a man is a "saviour" (16), it is hardly becoming everything was for the best in the best of to send the people he has saved to be butchered. This may be made an objection; but who thought of such a thing? about twenty thousand mothers, and what is that in a great empire? It is well known that glory does not give her favours, and Rome was rich enough in blood and money to pay for them. Augustus merely run his head against a post and made a prosopopoeia, which for the matter has become classic (17). There was Lollius, too, who had lost an eagle; it could be done without; and, as for finances, a new era was about opening; great administration was invented; the world was to be administered. The monster empire, with a hundred million hands and one stomach, unity, was founded! I will work with your hands, and you shall digest with my stomach; that is a clear matter, and Menenius was right; the opinion of the peasant of the Danube is no business of mine (18).

If this system led to some abuses; if from time to time there was a famine or so, that was but a cloud in the light of universal joy, a discordant note lost in the concert of public gratitude; and all these little misfortunes that peradventure ruffle the surface of the empire, were, sooth to say, but merry contrasts and frequent diversions kept for a happy nation by its good fortune, in order that it might rest from its happiness and have time to breathe. It was like the seasoning of the feast: just enough to break the monotony of success, temper jubilation, and prevent satiety. They were choking with prosperity; there are benefits which overwhelm and joys that kill.

Who, then, in this golden age, who could complain? Tacitus said, seven years later, when Augustus died, that there remained but few citizens who had seen the republic; still fewcr remained of those who had served it; they had been carried off in the civil wars, or by outlawry, or by summary executions, or by assassination, or by prison, or by exile, or by poverty, or by despair. Time had done the rest. There remained some vexed spirits, some morose old men; and as for those who had been born since Actium, they had come into the world with a picture of the emperor in their eyeball (19), and they did not see any the better for that; there was reason to hope that they would be at least disposed to find the new appearance of things satisfactory, and even the most satisfactory of all, as they had never seen any other. Thus the bulk of the people of Remus (20) was content, and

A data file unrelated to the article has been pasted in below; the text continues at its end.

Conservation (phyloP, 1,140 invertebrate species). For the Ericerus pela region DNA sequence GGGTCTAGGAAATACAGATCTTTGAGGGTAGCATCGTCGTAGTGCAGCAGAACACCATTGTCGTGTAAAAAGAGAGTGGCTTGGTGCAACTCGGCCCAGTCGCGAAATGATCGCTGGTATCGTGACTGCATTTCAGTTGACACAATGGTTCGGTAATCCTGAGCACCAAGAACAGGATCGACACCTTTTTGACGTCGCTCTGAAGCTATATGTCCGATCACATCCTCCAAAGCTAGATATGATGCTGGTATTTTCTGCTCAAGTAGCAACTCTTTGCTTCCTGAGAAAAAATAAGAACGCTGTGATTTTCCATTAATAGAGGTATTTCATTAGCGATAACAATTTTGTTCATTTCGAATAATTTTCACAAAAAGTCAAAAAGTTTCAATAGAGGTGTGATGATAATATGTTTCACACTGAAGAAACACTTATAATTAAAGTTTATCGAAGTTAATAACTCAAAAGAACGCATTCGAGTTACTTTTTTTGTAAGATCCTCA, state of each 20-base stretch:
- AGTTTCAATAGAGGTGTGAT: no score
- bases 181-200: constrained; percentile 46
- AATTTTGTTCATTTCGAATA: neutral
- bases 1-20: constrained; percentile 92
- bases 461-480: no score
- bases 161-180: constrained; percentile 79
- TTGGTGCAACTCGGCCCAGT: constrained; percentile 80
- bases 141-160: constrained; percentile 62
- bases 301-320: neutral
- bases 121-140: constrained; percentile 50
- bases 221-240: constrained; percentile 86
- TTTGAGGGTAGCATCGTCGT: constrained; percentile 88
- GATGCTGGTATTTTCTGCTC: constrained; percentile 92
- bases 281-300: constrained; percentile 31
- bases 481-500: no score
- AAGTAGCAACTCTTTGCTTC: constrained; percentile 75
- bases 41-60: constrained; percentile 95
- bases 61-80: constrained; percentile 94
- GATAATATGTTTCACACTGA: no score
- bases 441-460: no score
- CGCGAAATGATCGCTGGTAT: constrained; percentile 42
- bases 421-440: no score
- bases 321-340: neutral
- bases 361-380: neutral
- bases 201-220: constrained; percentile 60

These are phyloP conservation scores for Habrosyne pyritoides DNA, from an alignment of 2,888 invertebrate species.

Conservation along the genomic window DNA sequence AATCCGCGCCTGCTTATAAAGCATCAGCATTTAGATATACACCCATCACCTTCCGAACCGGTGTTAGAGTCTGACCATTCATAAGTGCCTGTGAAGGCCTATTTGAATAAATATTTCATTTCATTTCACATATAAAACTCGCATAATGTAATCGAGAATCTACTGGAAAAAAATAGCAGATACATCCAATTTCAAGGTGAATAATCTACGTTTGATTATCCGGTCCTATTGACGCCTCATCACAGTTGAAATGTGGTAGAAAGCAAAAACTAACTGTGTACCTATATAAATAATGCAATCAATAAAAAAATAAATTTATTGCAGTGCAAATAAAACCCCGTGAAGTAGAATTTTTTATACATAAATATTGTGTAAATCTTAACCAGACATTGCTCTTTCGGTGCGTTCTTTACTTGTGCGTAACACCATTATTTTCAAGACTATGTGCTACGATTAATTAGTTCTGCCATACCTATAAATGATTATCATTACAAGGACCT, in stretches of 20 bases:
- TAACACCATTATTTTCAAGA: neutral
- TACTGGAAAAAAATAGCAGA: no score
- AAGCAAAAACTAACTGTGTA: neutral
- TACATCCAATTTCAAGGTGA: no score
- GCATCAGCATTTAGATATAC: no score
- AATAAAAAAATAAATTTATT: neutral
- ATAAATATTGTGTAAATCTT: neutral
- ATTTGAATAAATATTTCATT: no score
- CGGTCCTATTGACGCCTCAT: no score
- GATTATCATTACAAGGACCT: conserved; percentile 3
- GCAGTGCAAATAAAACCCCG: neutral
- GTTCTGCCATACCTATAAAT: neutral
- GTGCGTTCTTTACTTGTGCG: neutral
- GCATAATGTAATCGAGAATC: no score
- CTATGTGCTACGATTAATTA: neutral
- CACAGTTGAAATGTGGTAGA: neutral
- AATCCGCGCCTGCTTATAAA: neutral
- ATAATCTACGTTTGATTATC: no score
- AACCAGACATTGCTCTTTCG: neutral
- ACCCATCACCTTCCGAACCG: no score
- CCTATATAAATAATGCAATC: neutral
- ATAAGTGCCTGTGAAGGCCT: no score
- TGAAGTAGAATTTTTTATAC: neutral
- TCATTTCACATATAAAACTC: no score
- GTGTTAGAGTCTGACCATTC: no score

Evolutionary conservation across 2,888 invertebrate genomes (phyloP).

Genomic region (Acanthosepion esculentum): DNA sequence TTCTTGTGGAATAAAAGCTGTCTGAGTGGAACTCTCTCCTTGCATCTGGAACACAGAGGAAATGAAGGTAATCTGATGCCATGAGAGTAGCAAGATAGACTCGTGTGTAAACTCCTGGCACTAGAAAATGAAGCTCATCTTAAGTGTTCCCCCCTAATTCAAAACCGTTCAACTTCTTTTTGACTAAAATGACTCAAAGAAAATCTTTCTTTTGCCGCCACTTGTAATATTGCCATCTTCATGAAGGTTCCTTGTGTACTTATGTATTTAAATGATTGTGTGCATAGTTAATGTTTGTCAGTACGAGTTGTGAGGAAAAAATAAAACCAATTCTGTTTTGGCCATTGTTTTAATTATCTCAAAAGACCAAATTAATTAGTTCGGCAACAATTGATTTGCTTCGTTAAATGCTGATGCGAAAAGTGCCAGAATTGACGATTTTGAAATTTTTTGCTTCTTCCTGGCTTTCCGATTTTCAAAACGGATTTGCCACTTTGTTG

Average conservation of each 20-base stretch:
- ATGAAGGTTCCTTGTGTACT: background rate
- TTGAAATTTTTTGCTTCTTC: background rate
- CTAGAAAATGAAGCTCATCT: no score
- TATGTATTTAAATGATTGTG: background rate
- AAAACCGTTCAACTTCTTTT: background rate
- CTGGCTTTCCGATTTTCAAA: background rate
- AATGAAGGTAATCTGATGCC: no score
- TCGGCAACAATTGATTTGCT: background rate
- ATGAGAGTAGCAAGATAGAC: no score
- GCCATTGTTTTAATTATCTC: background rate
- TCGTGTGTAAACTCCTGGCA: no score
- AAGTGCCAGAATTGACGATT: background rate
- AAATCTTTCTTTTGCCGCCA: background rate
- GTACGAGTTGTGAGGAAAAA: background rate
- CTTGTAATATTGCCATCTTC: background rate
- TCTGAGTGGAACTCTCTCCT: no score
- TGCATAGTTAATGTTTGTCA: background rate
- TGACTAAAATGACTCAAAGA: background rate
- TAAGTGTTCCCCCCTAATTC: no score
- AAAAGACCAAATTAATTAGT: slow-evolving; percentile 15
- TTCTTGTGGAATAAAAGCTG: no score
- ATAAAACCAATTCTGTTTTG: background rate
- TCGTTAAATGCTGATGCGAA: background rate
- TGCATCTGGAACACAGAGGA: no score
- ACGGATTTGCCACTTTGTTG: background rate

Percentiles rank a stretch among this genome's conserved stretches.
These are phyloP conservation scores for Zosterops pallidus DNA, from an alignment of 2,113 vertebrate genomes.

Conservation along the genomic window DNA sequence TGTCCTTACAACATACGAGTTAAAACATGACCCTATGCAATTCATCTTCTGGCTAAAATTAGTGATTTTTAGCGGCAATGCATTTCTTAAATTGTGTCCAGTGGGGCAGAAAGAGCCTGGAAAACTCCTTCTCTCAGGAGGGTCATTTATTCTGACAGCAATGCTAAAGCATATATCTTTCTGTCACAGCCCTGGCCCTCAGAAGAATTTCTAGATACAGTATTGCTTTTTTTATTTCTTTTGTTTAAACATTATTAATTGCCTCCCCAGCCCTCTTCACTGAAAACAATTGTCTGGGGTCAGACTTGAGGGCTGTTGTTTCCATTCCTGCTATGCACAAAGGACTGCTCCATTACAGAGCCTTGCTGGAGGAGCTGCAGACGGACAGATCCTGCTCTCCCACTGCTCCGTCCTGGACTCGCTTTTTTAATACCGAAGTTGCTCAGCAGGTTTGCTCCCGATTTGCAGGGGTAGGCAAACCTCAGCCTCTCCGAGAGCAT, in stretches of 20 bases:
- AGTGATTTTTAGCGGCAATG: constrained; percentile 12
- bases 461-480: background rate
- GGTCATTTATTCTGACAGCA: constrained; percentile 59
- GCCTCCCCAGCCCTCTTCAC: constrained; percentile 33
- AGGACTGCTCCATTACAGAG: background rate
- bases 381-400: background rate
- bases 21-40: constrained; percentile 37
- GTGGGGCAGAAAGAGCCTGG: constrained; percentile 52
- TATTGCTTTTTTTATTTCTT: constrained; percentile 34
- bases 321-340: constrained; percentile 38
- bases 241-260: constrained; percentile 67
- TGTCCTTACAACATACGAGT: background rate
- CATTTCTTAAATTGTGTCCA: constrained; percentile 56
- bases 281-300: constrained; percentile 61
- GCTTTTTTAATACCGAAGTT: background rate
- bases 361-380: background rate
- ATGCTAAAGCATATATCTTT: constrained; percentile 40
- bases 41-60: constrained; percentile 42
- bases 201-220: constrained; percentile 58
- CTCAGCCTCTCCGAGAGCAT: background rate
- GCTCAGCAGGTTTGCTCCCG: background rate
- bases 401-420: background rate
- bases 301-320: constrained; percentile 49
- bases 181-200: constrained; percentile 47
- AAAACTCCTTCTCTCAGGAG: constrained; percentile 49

(16). An allusion to the role of saviour, assumed by Napoleon, after the coup d'état, when he declared himself the "saviour of society about to perish." (17). " Empire is peace." (Napoleon III). (18). It is impossible to better impersonate the present political system in France, and its so-vannted centralization.

(19). An allusion to the present French generation (20). Probably an allusion to Romieu.


At this period lived Labienus. Do you know Labienus? He was a strange man, with an odd disposition. Just imagine, that he persisted in remaining a citizen in a city where there were no longer anything but subjects. Can one fancy such a thing? Civis romanus sum, said he; and you could not get him away from that idea. He wished, like Cicero, to die free in his free country; could anything be more utterly preposterous? A citizen and a free man : what a fool! undoubtedly he said that--as Polynectes at a later day: I am a Christian!-without so much as knowing, what be did say. The truth is, that his poor mind was wandering; he had a dangerous affection of the brain; at least, that was the opinion of the physician of Augustus, the celebrated Antonius, who called this species of madness an arguing monomania, and who had ordered the patient to be treated by imprisonment. Labienus did not take the remedy; so he was not cured, as you will see, when I shall have made you better acquainted with him.